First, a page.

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Ethiopian migrants recollect horrifying experience when 64 colleagues died in metal container

By Staff reporter , Garowe Online

ADDIS ABABA - Two of the 14 survivors of illegal cross-border movement that turned tragic have narrated their horrifying experience throughout the time they were left for dead, in the world's most terrifying incident early this year.

Dejene Degefa and another friend, Muguleta, narrated to Reuters how they suffocated inside a metal container between the border of Malawi and Mozambique, where they had opted to cross over to South Africa.

Locked from outside, the two struggled to be conscious as 64 others succumbed having been deprived of essential Oxygen, forcing them to pass out, as they stared at possible death in the wilderness.

When police finally seized the container on March 24, only 14 people were found alive of the 78 who had traveled from Ethiopia, Africa's fastest-growing economic giant, which has its own fair share of challenges.

“I was beating sides of the container; I was even beating people near me,” said 18-year-old Dejene as quoted by Reuters. “I knew that others are dying, and I felt in my heart that I was dying too.”

Upon rescue, they were taken to a hospital within the Mozambique border where they were held for a fortnight before being repatriated to Ethiopia. They were helped by the International Organization for Migration, a United Nations body that helps migrants worldwide.

Back at home, the two had to wait for another 14 days as part of government regulations for travelers, which requires them to be quarantined due to the raging Coronavirus pandemic. They met their families after that period.

Like many parts of North Africa, the team was moving abroad to seek jobs due to poverty back at home. South Africa is one of the popular destinations for migrants despite frequent xenophobic attacks.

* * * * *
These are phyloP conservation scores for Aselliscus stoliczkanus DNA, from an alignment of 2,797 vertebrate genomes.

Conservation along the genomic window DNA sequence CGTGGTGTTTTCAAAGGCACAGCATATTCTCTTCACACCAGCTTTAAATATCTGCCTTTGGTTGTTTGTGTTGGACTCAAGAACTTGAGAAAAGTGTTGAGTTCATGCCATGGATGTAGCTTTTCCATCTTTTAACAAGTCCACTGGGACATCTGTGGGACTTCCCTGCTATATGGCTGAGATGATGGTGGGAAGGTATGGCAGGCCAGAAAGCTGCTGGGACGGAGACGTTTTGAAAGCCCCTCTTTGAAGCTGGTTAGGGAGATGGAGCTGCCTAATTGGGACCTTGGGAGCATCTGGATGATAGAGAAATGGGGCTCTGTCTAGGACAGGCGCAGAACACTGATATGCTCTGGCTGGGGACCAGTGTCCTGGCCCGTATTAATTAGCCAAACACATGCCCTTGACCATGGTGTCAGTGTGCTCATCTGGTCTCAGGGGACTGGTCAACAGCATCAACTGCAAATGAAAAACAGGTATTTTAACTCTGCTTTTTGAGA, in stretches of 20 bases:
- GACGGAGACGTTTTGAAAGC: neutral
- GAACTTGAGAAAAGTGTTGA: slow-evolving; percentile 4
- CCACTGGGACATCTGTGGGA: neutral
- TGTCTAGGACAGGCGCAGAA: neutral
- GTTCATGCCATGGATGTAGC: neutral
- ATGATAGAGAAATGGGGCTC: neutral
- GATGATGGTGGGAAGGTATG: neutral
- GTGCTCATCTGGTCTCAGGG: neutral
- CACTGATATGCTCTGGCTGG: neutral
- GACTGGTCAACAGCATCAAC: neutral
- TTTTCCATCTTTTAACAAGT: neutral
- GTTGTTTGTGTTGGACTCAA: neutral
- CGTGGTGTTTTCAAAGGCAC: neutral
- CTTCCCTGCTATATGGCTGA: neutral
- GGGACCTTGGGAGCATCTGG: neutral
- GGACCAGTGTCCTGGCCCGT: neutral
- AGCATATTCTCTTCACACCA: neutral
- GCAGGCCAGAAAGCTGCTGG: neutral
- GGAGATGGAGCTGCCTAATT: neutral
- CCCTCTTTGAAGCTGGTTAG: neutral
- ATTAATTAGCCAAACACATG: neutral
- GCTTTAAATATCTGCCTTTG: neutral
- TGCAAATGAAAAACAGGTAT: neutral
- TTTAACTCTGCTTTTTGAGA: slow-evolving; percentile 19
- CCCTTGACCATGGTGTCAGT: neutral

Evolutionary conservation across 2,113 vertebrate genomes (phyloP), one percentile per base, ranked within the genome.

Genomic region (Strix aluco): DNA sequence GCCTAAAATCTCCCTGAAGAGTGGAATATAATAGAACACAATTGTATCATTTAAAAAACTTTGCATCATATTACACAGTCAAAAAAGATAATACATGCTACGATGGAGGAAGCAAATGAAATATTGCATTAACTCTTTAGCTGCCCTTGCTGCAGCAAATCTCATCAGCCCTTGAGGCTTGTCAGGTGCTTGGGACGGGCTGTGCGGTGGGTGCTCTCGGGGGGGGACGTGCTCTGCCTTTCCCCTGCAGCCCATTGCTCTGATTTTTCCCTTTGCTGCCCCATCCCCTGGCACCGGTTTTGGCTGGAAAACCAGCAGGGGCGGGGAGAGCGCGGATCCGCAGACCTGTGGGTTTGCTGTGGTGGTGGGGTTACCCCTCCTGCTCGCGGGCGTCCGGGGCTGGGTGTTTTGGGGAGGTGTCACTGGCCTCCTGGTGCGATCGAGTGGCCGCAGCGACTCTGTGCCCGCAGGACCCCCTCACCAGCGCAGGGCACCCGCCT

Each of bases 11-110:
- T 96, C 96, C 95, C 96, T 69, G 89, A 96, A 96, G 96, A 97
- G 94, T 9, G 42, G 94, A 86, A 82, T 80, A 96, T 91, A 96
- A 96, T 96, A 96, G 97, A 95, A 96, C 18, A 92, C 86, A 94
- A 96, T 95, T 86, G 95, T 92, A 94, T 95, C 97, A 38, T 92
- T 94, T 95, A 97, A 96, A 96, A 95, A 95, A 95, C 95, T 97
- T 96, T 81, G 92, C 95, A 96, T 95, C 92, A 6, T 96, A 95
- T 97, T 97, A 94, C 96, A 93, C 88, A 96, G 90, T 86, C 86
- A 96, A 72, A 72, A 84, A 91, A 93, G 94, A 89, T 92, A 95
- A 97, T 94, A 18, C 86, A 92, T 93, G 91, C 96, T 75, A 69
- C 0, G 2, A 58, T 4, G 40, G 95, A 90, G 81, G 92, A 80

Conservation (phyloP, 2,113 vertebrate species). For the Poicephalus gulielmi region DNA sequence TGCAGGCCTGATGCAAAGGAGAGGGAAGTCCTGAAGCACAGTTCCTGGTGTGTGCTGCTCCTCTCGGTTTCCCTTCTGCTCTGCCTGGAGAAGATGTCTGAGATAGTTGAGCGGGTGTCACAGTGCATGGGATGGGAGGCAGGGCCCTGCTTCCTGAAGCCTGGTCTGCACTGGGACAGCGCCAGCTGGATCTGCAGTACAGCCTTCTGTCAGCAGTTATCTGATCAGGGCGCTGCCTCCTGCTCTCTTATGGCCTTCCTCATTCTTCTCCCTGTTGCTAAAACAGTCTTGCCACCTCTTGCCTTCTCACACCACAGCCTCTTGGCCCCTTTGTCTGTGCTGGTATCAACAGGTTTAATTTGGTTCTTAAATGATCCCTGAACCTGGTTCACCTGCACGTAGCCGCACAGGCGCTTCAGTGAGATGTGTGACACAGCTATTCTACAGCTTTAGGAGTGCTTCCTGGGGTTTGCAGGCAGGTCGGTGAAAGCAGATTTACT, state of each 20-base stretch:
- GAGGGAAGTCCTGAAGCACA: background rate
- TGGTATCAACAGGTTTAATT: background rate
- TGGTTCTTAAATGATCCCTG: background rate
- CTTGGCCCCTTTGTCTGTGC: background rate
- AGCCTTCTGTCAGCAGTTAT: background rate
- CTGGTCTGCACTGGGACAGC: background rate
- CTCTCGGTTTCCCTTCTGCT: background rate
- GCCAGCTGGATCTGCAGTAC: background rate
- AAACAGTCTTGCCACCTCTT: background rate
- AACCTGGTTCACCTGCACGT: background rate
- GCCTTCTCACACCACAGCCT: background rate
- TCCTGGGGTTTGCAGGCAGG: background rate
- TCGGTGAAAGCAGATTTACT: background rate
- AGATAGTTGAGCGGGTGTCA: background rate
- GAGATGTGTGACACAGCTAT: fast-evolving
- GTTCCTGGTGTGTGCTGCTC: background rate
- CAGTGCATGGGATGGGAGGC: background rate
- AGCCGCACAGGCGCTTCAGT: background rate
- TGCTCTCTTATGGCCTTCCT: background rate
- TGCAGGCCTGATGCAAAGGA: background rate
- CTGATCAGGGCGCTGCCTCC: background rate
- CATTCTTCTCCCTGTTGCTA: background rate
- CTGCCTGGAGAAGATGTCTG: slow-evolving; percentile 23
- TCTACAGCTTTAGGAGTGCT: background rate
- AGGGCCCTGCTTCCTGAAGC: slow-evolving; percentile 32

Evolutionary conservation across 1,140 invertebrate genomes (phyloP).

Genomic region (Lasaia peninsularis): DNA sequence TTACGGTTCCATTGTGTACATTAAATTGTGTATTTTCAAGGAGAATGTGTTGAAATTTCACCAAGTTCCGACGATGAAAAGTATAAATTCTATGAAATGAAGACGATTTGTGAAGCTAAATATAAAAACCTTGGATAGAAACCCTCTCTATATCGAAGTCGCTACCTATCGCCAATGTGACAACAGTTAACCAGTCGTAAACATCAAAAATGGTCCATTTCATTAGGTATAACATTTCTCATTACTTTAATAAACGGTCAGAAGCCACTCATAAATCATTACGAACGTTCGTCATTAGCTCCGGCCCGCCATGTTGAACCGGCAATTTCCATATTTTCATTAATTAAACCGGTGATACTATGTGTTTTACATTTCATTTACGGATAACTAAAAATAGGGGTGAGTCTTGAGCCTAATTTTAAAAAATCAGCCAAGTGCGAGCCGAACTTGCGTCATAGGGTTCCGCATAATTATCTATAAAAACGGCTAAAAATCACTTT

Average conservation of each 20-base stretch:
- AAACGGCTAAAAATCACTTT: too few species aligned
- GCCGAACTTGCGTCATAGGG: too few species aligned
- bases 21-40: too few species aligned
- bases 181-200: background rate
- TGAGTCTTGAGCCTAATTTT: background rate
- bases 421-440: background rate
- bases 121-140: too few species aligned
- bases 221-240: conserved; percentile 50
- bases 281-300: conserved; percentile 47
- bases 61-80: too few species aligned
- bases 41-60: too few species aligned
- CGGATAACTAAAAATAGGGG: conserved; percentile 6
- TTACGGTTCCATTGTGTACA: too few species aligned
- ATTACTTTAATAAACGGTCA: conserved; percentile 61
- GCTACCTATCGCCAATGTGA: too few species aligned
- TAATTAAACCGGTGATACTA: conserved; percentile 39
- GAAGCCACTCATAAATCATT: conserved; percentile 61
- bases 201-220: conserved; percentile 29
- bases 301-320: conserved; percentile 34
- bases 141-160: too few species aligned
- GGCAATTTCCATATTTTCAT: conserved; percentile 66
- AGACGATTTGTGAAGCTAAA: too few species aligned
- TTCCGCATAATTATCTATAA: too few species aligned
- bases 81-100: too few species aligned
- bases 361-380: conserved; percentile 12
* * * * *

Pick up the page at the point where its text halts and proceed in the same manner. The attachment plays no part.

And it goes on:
Before crossing over into Mozambique, Dejene said, the team was bundled into a small container for easier crossing, but smugglers lashed out, forcing the desperate group inside.

During that process, many fainted as panic engulfed those alive in the container. Just before their rescue, 64 had already died, leaving only 14, who were also weak and had passed out.

Dejene’s friend Mulugeta, 19, told Reuters how he had helped save the group by beating on the side of the truck when he heard voices at a checkpoint. When the doors spilled open, he carried the unconscious Dejene outside.

“When I opened my eyes ... I saw was a cloudy sky and that is how I knew that I was alive,” Dejene told Reuters.

A fifth-grade drop out from Ethiopia’s southern region, he’d left his village in September 2019 with 3,000 birr [$90] and an identification card. Dejene will never try to go back to South Africa, he said. All he wants is to see his family.

“I would rather beg to feed myself than go back,” he said. “I wish I could hug everyone I know but given the current circumstance, I only can greet them from afar."

Ethiopia is currently undergoing a social-economic and geopolitical revolution following the take over by Prime Minister Dr. Abiy Ahmed. The reformist PM took over in April 2018 and has since been credited for a massive economic revolution.

But despite that, many Ethiopians still move out en mass due to unequal development across the country, with their popular destinations being South Africa, Kenya, Europe, and the Middle East, reports indicate.


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